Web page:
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Do Britvic's (LON:BVIC) Earnings Warrant Your Attention?

For beginners, it can seem like a good idea (and an exciting prospect) to buy a company that tells a good story to investors, even if it currently lacks a track record of revenue and profit. Unfortunately, these high risk investments often have little probability of ever paying off, and many investors pay a price to learn their lesson. A loss-making company is yet to prove itself with profit, and eventually the inflow of external capital may dry up.

If this kind of company isn't your style, you like companies that generate revenue, and even earn profits, then you may well be interested in Britvic (LON:BVIC). While profit isn't the sole metric that should be considered when investing, it's worth recognising businesses that can consistently produce it.

View our latest analysis for Britvic

How Quickly Is Britvic Increasing Earnings Per Share?

The market is a voting machine in the short term, but a weighing machine in the long term, so you'd expect share price to follow earnings per share (EPS) outcomes eventually. So it makes sense that experienced investors pay close attention to company EPS when undertaking investment research. It certainly is nice to see that Britvic has managed to grow EPS by 22% per year over three years. If the company can sustain that sort of growth, we'd expect shareholders to come away satisfied.

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It's often helpful to take a look at earnings before interest and tax (EBIT) margins, as well as revenue growth, to get another take on the quality of the company's growth. While we note Britvic achieved similar EBIT margins to last year, revenue grew by a solid 12% to UK£1.7b. That's progress.

You can take a look at the company's revenue and earnings growth trend, in the chart below. Click on the chart to see the exact numbers.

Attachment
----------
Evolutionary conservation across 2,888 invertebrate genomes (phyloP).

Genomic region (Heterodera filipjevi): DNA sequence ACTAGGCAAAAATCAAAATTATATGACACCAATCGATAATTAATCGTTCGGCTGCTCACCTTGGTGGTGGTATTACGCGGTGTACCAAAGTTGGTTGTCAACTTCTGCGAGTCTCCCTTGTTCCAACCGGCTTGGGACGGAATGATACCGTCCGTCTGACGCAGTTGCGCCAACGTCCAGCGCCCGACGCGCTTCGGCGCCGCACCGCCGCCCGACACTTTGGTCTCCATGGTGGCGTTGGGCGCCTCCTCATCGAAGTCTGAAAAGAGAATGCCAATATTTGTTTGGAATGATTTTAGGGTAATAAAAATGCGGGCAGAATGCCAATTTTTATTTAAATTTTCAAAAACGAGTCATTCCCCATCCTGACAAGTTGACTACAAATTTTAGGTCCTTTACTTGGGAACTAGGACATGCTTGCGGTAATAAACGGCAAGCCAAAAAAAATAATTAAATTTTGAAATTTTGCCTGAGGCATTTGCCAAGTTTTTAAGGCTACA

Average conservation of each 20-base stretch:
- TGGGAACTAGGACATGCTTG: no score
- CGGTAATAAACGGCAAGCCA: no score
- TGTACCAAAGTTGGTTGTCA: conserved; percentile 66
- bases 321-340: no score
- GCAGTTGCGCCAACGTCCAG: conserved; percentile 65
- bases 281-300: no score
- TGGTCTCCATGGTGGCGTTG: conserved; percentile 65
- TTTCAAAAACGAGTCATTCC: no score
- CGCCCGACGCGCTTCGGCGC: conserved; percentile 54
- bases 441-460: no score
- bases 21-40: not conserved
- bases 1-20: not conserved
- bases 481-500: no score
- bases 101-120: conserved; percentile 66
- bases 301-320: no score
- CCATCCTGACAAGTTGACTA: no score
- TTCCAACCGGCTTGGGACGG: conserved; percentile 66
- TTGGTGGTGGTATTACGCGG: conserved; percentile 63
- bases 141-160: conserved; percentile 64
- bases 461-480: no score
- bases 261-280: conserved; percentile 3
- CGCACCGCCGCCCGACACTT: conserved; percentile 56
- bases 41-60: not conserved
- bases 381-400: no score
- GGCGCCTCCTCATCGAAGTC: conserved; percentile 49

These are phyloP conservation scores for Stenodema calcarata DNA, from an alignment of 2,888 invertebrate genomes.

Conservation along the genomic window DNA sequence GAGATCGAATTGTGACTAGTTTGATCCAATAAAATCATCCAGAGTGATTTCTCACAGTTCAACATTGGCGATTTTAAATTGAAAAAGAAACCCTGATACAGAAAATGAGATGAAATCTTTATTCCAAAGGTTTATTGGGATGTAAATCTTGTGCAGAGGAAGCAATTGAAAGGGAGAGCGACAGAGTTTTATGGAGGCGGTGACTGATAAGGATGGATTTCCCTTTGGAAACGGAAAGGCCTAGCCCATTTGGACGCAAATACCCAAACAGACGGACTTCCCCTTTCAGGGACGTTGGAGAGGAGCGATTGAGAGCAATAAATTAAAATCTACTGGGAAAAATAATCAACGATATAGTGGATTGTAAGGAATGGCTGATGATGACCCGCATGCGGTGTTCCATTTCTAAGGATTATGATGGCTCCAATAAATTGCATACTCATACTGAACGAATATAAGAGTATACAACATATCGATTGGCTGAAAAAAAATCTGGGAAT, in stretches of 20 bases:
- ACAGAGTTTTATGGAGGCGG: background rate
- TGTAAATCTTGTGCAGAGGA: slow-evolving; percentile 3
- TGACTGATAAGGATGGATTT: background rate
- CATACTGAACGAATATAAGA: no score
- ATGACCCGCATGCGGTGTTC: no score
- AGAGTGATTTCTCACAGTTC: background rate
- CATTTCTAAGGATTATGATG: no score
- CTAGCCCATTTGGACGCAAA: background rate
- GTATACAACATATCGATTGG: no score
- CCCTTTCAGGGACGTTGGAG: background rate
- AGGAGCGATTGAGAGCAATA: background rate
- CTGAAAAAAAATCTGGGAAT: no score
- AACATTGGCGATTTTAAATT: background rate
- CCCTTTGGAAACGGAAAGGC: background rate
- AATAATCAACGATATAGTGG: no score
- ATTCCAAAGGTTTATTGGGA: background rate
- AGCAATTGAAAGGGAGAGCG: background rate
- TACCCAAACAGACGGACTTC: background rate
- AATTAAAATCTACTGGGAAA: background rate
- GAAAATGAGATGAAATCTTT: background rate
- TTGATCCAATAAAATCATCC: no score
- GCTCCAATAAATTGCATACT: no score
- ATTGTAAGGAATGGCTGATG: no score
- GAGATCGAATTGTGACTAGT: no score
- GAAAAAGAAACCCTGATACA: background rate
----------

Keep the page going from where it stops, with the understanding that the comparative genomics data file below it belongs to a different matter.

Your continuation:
earnings-and-revenue-history
earnings-and-revenue-history

Of course the knack is to find stocks that have their best days in the future, not in the past. You could base your opinion on past performance, of course, but you may also want to check this interactive graph of professional analyst EPS forecasts for Britvic.

Are Britvic Insiders Aligned With All Shareholders?

As a general rule, it's worth considering how much the CEO is paid, since unreasonably high rates could be considered against the interests of shareholders. The median total compensation for CEOs of companies similar in size to Britvic, with market caps between UK£1.6b and UK£5.0b, is around UK£2.4m.

The Britvic CEO received UK£1.9m in compensation for the year ending September 2022. That comes in below the average for similar sized companies and seems pretty reasonable. CEO remuneration levels are not the most important metric for investors, but when the pay is modest, that does support enhanced alignment between the CEO and the ordinary shareholders. Generally, arguments can be made that reasonable pay levels attest to good decision-making.

Should You Add Britvic To Your Watchlist?

If you believe that share price follows earnings per share you should definitely be delving further into Britvic's strong EPS growth. Strong EPS growth is a great look for the company and reasonable CEO compensation sweetens the deal for investors ass it alludes to management being conscious of frivolous spending. We think that based on its merits alone, this stock is worth watching into the future. Don't forget that there may still be risks. For instance, we've identified 2 warning signs for Britvic that you should be aware of.

Although Britvic certainly looks good, it may appeal to more investors if insiders were buying up shares. If you like to see insider buying, then this free list of growing companies that insiders are buying, could be exactly what you're looking for.

Please note the insider transactions discussed in this article refer to reportable transactions in the relevant jurisdiction.

Have feedback on this article? Concerned about the content? Get in touch with us directly. Alternatively, email editorial-team (at) simplywallst.com.

This article by Simply Wall St is general in nature. We provide commentary based on historical data and analyst forecasts only using an unbiased methodology and our articles are not intended to be financial advice. It does not constitute a recommendation to buy or sell any stock, and does not take account of your objectives, or your financial situation. We aim to bring you long-term focused analysis driven by fundamental data. Note that our analysis may not factor in the latest price-sensitive company announcements or qualitative material. Simply Wall St has no position in any stocks mentioned.